Just how good are the Swiss at speaking different languages?
Switzerland has four national languages, with three being spoken extensively in various regions. But do residents of any cantons or cities speak multiple languages?
Many people living abroad who have never visited Switzerland are astonished to learn that this tiny country doesn’t have a single ‘Swiss’ language.
They may not realise that having all 8.7 million people speak the same language would be just too simple.
While this may be a head-scratcher for foreigners, nobody born and raised in Switzerland is bothered by having four linguistic regions. If they were, they would probably have launched a referendum to have this changed, but so far that has not happened.
As it is, 62.6 percent of residents speak Swiss-German, 22.9 percent are French-speakers, 8.2 percent speak Italian, 0.5 percent Romansh.
The languages spoken in each canton depend largely on the geographical boundaries of Switzerland and the influence of the countries nearest to them.
As different regions of Switzerland and neighbour countries became annexed and blended together throughout the centuries, linguistic identities were forged as well.
However, this doesn’t mean that the linguistic designations of cantons have never changed?
In fact, some 83 Swiss communes have changed their official languages between 1860 and 2000.
This happened independently of which linguistic region they are part of, for reasons that include demographic makeup.
As one site notes, “Since 1950, six communes have switched from German to French, one from Italian to German, two from German to Italian, one from German to French and back to German again, one from Italian to German and back to Italian, one from German to Romansh and back to German, and 32 from Romansh to German."
Are some cantons / cities bilingual?
Four cantons — Bern, Fribourg, Valais and Graubünden — as well as the city of Biel/Bienne (in canton Bern) are officially bilingual.
In Bern, Fribourg, and Valais, German and French are both official languages under the Swiss constitution. There are a number of bilingual towns and villages in each of these cantons, but the proportion of residents speaking each of the languages differs.
In Fribourg and Valais, for instance, French prevails, while in Bern, the majority of residents are German-speakers.
As for the town of Biel / Bienne, a slight majority (56.6 percent) speak German as their main language and 43.4 are French-speakers. This means you will be able to communicate in either of the two languages while in this city.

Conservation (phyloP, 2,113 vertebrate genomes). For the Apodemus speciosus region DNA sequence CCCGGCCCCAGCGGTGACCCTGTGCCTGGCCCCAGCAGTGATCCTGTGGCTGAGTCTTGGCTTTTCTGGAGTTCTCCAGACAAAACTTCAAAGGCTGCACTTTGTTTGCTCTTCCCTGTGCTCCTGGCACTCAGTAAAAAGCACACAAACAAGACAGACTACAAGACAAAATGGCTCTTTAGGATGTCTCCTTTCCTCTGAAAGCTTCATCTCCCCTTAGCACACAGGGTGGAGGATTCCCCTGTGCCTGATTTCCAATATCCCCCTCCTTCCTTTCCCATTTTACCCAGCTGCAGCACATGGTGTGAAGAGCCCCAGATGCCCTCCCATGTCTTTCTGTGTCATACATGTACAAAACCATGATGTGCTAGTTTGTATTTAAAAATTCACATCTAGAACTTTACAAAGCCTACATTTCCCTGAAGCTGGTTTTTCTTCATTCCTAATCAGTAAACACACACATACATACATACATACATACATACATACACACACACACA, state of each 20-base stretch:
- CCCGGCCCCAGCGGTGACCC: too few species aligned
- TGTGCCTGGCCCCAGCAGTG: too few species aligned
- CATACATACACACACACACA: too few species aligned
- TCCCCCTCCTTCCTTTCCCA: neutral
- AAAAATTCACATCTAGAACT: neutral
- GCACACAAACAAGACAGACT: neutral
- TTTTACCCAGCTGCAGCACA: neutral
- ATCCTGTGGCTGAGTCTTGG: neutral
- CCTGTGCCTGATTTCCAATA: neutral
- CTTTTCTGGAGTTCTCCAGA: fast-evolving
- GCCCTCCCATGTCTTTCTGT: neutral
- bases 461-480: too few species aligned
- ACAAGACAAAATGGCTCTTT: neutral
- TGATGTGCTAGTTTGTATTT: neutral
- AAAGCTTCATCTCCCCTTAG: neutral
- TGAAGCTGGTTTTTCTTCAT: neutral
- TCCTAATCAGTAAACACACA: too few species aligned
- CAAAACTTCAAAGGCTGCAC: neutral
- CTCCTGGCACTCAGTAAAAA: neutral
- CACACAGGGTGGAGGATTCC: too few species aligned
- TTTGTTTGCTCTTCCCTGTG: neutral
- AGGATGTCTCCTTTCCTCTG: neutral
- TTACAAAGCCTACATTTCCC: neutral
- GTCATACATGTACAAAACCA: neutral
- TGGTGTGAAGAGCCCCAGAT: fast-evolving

Another town that uses both German and French is Basel.
While it is not officially bilingual, the city shares a border with both Germany and France, and a number of cross-border commuters from each country are employed is Basel.
What about Graubünden?
It is the only trilingual canton.
Among the population living in Graubünden, 64 percent speak German, 13 percent Romansh, 11 percent Italian, and the remaining 12 percent use other regional languages.
It is a good bet that if you live in, or travel through, these regions, you will be able to communicate in all these languages — if you speak any of them, that is.
What about the other 22 cantons?
Observational evidence indicates that while a number of people in exclusively German-language cantons will speak at least some French, don’t expect French-speakers to communicate with you in German.
This is not necessarily because they don’t speak it; kids in French cantons learn German in school, and vice-versa, so they have at least a basic knowledge of the language.
The real reason is that — as they will likely tell you themselves — they just don’t like speaking (Swiss) German.
So are Swiss people themselves all bilingual?
A 2021 survey revealed that more than two-thirds of the Swiss population regularly use more than one language in their everyday lives
Some 32 percent said they use only one language, down from the 36 percent who did say according to the 2014 survey. The survey found that the older the person, the more likely they are to use only one language.
So how do all these people living in the same country normally with each other?
The answer is simple: in English — the most commonly spoken non-national language in Switzerland.
It is regularly spoken by 45 percent of the population in Switzerland although it is more prevalent in German parts of the country than French and Italian. It is much more widely spoken in Switzerland's big cities such as Geneva and Zurich.
Whatever region of Switzerland you are in, you will more likely find people willing to speak English than the other national language(s).
In fact, not being proficient in English in this day and age can be a definite setback, both in terms of social and professional life.
The 2022 EF English Proficiency Index found that the Swiss have a 'high proficiency' level of English, ranking 29th in the world.
The ranking is based on test results of more than two million adults in 111 countries and regions. Switzerland scored 563 points out of a total of 700 possible points in the index. The Netherlands took the top spot with 661 points.
As a matter of fact, a command of English is expected in Swiss business and politics - including for a Swiss president.
Former president Guy Parmelin (whose native language is French) was a laughing stock when a reporter asked him whether he spoke English. His answer:
English is not the only non-national language spoken in Switzerland.
The younger generation are also regularly in contact with many other languages, including Albanian (6.7%), Portuguese (4.9%), Spanish (4.9%), Bosnian, Croatian, Montenegrin or Serbian (3.8 percent), Turkish (2.8 percent).